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Half-way round the world in a Mercedes-Benz W 123

Rally tour half-way round the world with the W 123

On 28 September 1977 the world’s toughest rally was won by two Mercedes-Benz upper mid-range saloons. Andrew Cowan and his team took first place in the Singapore Airlines London–Sydney Rally driving a 280 E (W 123) – now a sought-after modern classic – and Anthony (Tony) Fowkes and his crew came in second, also in a 280 E. There were six 280 E rally cars in all at the start, supervised by Erich Waxenberger and given works back-up, and four of them achieved top ten places at the finish.

Stuttgart. On 28 September 1977 the Mercedes star shone at its brightest outside the Sydney Opera House: Andrew Cowan and Tony Fowkes and their teams had won the London–Sydney marathon, both driving Mercedes-Benz 280 E (W 123) saloon cars. Two more of the Mercedes-Benz upper mid-range vehicles were among the top ten finishers. Alfred Kling and his team achieved sixth place with their Mercedes-Benz 280 E and Herbert Kleint’s crew came in eighth in a similar vehicle.

For the 123 model series, the rally was convincing proof both of the cars’ sporting endurance and performance and their comfort and reliability. This was a point emphasised by the Chairman of the Board of Management of Daimler-Benz AG at the time, Dr Joachim Zahn, at the victory celebration in Stuttgart in 1977. It is these qualities that now make the 123 model series a sought-after modern Mercedes-Benz classic. The 123 series was launched in 1976 and remained in production until the beginning of 1986. It was available as a saloon (W 123), a coupé (C 123) and an estate (S 123), and also as a chassis base for special bodies.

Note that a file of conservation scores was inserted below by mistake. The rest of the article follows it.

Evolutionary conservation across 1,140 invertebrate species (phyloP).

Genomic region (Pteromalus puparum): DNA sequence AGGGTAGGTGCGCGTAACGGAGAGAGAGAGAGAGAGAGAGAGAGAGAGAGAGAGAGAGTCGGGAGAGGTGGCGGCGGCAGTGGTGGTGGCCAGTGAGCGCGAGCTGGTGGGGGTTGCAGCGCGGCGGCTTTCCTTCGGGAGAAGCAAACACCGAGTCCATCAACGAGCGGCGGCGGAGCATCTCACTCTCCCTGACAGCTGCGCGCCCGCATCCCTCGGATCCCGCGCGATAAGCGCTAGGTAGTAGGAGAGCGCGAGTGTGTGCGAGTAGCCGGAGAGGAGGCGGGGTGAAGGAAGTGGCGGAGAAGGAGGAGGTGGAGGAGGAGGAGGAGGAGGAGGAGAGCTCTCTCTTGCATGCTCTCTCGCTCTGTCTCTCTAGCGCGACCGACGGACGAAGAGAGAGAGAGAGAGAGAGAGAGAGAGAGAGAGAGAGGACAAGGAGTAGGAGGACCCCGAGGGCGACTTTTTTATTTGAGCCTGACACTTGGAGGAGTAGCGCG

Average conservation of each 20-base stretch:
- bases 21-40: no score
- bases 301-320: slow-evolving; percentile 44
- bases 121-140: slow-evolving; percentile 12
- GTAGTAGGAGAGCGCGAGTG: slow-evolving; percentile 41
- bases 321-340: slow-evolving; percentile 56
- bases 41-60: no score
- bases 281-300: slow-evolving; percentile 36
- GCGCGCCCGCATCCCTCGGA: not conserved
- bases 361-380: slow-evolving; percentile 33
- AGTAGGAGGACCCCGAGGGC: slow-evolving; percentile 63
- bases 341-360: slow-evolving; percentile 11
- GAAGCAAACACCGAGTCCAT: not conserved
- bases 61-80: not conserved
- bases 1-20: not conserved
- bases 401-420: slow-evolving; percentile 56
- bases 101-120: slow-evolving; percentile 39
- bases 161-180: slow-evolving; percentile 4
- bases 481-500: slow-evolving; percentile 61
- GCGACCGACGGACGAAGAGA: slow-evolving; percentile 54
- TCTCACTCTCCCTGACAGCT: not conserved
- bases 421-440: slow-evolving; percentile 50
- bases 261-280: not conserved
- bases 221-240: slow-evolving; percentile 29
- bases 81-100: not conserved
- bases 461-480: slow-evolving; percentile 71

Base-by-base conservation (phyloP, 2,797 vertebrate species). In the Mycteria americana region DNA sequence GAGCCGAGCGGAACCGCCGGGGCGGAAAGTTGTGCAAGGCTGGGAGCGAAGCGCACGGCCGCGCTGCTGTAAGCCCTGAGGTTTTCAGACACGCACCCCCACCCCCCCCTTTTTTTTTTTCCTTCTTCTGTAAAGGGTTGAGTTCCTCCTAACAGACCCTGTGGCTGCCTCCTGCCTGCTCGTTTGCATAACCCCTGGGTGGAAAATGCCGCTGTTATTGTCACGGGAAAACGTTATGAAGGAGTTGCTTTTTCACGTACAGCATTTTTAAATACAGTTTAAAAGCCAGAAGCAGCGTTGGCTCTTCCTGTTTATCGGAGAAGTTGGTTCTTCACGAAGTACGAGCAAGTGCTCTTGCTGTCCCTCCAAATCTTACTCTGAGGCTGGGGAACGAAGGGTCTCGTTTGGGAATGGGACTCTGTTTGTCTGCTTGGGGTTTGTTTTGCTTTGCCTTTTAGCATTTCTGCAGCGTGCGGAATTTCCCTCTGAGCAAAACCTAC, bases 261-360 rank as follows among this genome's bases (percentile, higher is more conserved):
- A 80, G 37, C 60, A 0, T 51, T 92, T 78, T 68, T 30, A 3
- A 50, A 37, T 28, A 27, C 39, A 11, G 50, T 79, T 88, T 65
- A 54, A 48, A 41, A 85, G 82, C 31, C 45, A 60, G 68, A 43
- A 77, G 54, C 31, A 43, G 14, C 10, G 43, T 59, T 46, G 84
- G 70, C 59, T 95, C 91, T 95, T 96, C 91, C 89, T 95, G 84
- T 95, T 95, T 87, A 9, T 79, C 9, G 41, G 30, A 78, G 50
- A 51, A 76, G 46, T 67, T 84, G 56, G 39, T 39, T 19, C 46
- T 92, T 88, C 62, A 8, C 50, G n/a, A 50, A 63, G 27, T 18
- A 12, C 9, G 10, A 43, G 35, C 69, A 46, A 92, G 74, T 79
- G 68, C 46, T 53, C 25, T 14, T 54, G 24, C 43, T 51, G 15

From opera house to opera house

The start of the marathon 40 years ago was the overture to an event of operatic proportions: 69 cars set off from Covent Garden Opera House in London on 14 August 1977 to compete in the toughest rally in the world, with the teams needing to cover well over 30,000 kilometres across three continents in 30 days and nights. Three sea crossings were also on the agenda. The finish line of the 1977 Singapore Airlines London–Sydney Rally was situated at another famous music venue on the opposite side of the world: the Sydney Opera House in all its architectural splendour.

The saloons were fitted with new wheels (15-inch), plus sport shock absorbers and so-called tropical springs – both of which were available as optional equipment items. These measures combined to raise the cars’ ground clearance by 35 millimetres. Then, after test drives on the British Army training grounds in Bagshot, it was also decided to reinforce the upper and lower sections of the semi-trailing arms.

In place of the standard gearbox, the rally cars were fitted with the four-speed manual gearbox from the V8 engine used in the S-Class (W116) of the time. A striking addition was the robust sand plate mounted at the front in place of conventional bumpers. In order to facilitate servicing and the supply of replacement parts, both British teams drove left-hand-drive vehicles.

Even the quality of the fuel supplied along the route was factored into the planning: as the octane rating of the available fuel was liable to be as low as 82 RON, the vehicles’ ignition was specially adapted. The drivers also carried a canister of octane improver with them, with an auxiliary fuel tank in the vehicle allowing high-octane fuel to be mixed into the local petrol.

The original winning car from 1977 is on permanent display at the Mercedes-Benz Museum in Stuttgart. It is part of “Legend Room 7: Silver Arrows – Races and Records”.

Along with his mind bending engineering projects, he has 30 odd cars in his collection that need some miles put on the clock. Like the Ex Stirling Moss 904 Porsche GTS Carrera, the last of the road registered Le Mans cars. An Electron – a Hyundai Getz-based electric vehicle briefly produced by the Australian company, Blade Electric, but killed off due to government-introduced ESC requirements that the company couldn’t meet.